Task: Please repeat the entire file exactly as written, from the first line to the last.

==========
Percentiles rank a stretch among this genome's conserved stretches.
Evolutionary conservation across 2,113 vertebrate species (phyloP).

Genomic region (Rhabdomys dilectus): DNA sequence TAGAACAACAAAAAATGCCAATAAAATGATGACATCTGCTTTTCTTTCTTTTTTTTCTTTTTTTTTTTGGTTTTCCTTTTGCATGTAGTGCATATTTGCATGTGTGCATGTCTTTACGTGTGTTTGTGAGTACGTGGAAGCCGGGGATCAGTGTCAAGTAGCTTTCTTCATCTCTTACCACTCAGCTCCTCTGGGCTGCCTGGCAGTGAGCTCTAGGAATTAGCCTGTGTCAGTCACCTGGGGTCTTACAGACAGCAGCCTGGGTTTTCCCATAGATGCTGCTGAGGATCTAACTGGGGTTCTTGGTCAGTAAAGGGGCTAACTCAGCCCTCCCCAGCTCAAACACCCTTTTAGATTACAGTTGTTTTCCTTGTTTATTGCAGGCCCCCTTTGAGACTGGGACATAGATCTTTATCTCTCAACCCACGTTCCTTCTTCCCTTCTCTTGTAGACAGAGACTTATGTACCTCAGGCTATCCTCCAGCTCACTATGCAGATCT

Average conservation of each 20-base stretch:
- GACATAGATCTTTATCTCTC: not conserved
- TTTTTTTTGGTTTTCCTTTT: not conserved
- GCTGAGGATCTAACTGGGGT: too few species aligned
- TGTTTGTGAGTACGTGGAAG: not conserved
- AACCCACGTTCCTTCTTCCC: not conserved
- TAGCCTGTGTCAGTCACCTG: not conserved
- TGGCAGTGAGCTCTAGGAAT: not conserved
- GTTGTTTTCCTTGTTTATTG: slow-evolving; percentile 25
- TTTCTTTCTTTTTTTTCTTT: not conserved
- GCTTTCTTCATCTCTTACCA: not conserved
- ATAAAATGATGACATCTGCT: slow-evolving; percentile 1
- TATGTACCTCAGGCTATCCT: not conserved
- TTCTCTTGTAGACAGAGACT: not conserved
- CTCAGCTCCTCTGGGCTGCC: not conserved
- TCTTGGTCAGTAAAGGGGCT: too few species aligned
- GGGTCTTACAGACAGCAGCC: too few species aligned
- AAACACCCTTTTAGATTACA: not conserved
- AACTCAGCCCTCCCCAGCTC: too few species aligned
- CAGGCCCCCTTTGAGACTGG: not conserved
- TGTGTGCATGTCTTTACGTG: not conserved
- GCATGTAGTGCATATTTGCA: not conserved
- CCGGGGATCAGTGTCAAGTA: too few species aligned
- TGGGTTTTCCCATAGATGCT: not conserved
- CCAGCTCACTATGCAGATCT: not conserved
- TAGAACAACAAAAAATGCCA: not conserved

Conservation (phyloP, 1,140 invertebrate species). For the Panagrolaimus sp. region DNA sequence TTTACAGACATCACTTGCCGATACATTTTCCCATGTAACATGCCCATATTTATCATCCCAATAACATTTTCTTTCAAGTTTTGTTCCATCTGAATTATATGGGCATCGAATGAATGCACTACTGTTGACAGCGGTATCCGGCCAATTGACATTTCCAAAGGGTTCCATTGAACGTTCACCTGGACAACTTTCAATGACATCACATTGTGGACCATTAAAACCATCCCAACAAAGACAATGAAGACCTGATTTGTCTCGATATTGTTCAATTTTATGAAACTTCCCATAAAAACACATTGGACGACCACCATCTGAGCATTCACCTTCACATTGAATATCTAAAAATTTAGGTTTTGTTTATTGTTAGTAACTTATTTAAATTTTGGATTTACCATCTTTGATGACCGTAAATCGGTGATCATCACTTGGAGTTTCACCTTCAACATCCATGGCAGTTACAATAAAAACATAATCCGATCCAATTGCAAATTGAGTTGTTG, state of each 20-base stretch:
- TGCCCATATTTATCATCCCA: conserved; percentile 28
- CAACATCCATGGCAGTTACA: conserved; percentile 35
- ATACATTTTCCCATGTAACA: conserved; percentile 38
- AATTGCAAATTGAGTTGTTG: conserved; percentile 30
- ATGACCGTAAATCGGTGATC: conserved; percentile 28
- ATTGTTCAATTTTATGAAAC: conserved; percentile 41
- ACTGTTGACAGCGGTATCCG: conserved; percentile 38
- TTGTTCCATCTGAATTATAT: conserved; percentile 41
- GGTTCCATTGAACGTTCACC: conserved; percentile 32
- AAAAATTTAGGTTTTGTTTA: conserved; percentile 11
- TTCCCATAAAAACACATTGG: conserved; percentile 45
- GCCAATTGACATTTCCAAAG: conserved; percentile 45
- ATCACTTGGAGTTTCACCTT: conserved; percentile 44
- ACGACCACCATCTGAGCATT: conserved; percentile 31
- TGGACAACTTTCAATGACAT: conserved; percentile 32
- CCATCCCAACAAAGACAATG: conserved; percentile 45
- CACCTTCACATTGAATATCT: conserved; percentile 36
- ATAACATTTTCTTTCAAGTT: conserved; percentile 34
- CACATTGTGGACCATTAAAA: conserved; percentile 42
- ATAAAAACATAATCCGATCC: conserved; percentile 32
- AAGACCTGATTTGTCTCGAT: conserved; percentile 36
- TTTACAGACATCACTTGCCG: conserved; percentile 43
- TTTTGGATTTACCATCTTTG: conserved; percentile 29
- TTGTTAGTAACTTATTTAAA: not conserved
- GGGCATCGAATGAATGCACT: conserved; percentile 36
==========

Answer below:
Percentiles rank a stretch among this genome's conserved stretches.
Evolutionary conservation across 2,113 vertebrate species (phyloP).

Genomic region (Rhabdomys dilectus): DNA sequence TAGAACAACAAAAAATGCCAATAAAATGATGACATCTGCTTTTCTTTCTTTTTTTTCTTTTTTTTTTTGGTTTTCCTTTTGCATGTAGTGCATATTTGCATGTGTGCATGTCTTTACGTGTGTTTGTGAGTACGTGGAAGCCGGGGATCAGTGTCAAGTAGCTTTCTTCATCTCTTACCACTCAGCTCCTCTGGGCTGCCTGGCAGTGAGCTCTAGGAATTAGCCTGTGTCAGTCACCTGGGGTCTTACAGACAGCAGCCTGGGTTTTCCCATAGATGCTGCTGAGGATCTAACTGGGGTTCTTGGTCAGTAAAGGGGCTAACTCAGCCCTCCCCAGCTCAAACACCCTTTTAGATTACAGTTGTTTTCCTTGTTTATTGCAGGCCCCCTTTGAGACTGGGACATAGATCTTTATCTCTCAACCCACGTTCCTTCTTCCCTTCTCTTGTAGACAGAGACTTATGTACCTCAGGCTATCCTCCAGCTCACTATGCAGATCT

Average conservation of each 20-base stretch:
- GACATAGATCTTTATCTCTC: not conserved
- TTTTTTTTGGTTTTCCTTTT: not conserved
- GCTGAGGATCTAACTGGGGT: too few species aligned
- TGTTTGTGAGTACGTGGAAG: not conserved
- AACCCACGTTCCTTCTTCCC: not conserved
- TAGCCTGTGTCAGTCACCTG: not conserved
- TGGCAGTGAGCTCTAGGAAT: not conserved
- GTTGTTTTCCTTGTTTATTG: slow-evolving; percentile 25
- TTTCTTTCTTTTTTTTCTTT: not conserved
- GCTTTCTTCATCTCTTACCA: not conserved
- ATAAAATGATGACATCTGCT: slow-evolving; percentile 1
- TATGTACCTCAGGCTATCCT: not conserved
- TTCTCTTGTAGACAGAGACT: not conserved
- CTCAGCTCCTCTGGGCTGCC: not conserved
- TCTTGGTCAGTAAAGGGGCT: too few species aligned
- GGGTCTTACAGACAGCAGCC: too few species aligned
- AAACACCCTTTTAGATTACA: not conserved
- AACTCAGCCCTCCCCAGCTC: too few species aligned
- CAGGCCCCCTTTGAGACTGG: not conserved
- TGTGTGCATGTCTTTACGTG: not conserved
- GCATGTAGTGCATATTTGCA: not conserved
- CCGGGGATCAGTGTCAAGTA: too few species aligned
- TGGGTTTTCCCATAGATGCT: not conserved
- CCAGCTCACTATGCAGATCT: not conserved
- TAGAACAACAAAAAATGCCA: not conserved

Conservation (phyloP, 1,140 invertebrate species). For the Panagrolaimus sp. region DNA sequence TTTACAGACATCACTTGCCGATACATTTTCCCATGTAACATGCCCATATTTATCATCCCAATAACATTTTCTTTCAAGTTTTGTTCCATCTGAATTATATGGGCATCGAATGAATGCACTACTGTTGACAGCGGTATCCGGCCAATTGACATTTCCAAAGGGTTCCATTGAACGTTCACCTGGACAACTTTCAATGACATCACATTGTGGACCATTAAAACCATCCCAACAAAGACAATGAAGACCTGATTTGTCTCGATATTGTTCAATTTTATGAAACTTCCCATAAAAACACATTGGACGACCACCATCTGAGCATTCACCTTCACATTGAATATCTAAAAATTTAGGTTTTGTTTATTGTTAGTAACTTATTTAAATTTTGGATTTACCATCTTTGATGACCGTAAATCGGTGATCATCACTTGGAGTTTCACCTTCAACATCCATGGCAGTTACAATAAAAACATAATCCGATCCAATTGCAAATTGAGTTGTTG, state of each 20-base stretch:
- TGCCCATATTTATCATCCCA: conserved; percentile 28
- CAACATCCATGGCAGTTACA: conserved; percentile 35
- ATACATTTTCCCATGTAACA: conserved; percentile 38
- AATTGCAAATTGAGTTGTTG: conserved; percentile 30
- ATGACCGTAAATCGGTGATC: conserved; percentile 28
- ATTGTTCAATTTTATGAAAC: conserved; percentile 41
- ACTGTTGACAGCGGTATCCG: conserved; percentile 38
- TTGTTCCATCTGAATTATAT: conserved; percentile 41
- GGTTCCATTGAACGTTCACC: conserved; percentile 32
- AAAAATTTAGGTTTTGTTTA: conserved; percentile 11
- TTCCCATAAAAACACATTGG: conserved; percentile 45
- GCCAATTGACATTTCCAAAG: conserved; percentile 45
- ATCACTTGGAGTTTCACCTT: conserved; percentile 44
- ACGACCACCATCTGAGCATT: conserved; percentile 31
- TGGACAACTTTCAATGACAT: conserved; percentile 32
- CCATCCCAACAAAGACAATG: conserved; percentile 45
- CACCTTCACATTGAATATCT: conserved; percentile 36
- ATAACATTTTCTTTCAAGTT: conserved; percentile 34
- CACATTGTGGACCATTAAAA: conserved; percentile 42
- ATAAAAACATAATCCGATCC: conserved; percentile 32
- AAGACCTGATTTGTCTCGAT: conserved; percentile 36
- TTTACAGACATCACTTGCCG: conserved; percentile 43
- TTTTGGATTTACCATCTTTG: conserved; percentile 29
- TTGTTAGTAACTTATTTAAA: not conserved
- GGGCATCGAATGAATGCACT: conserved; percentile 36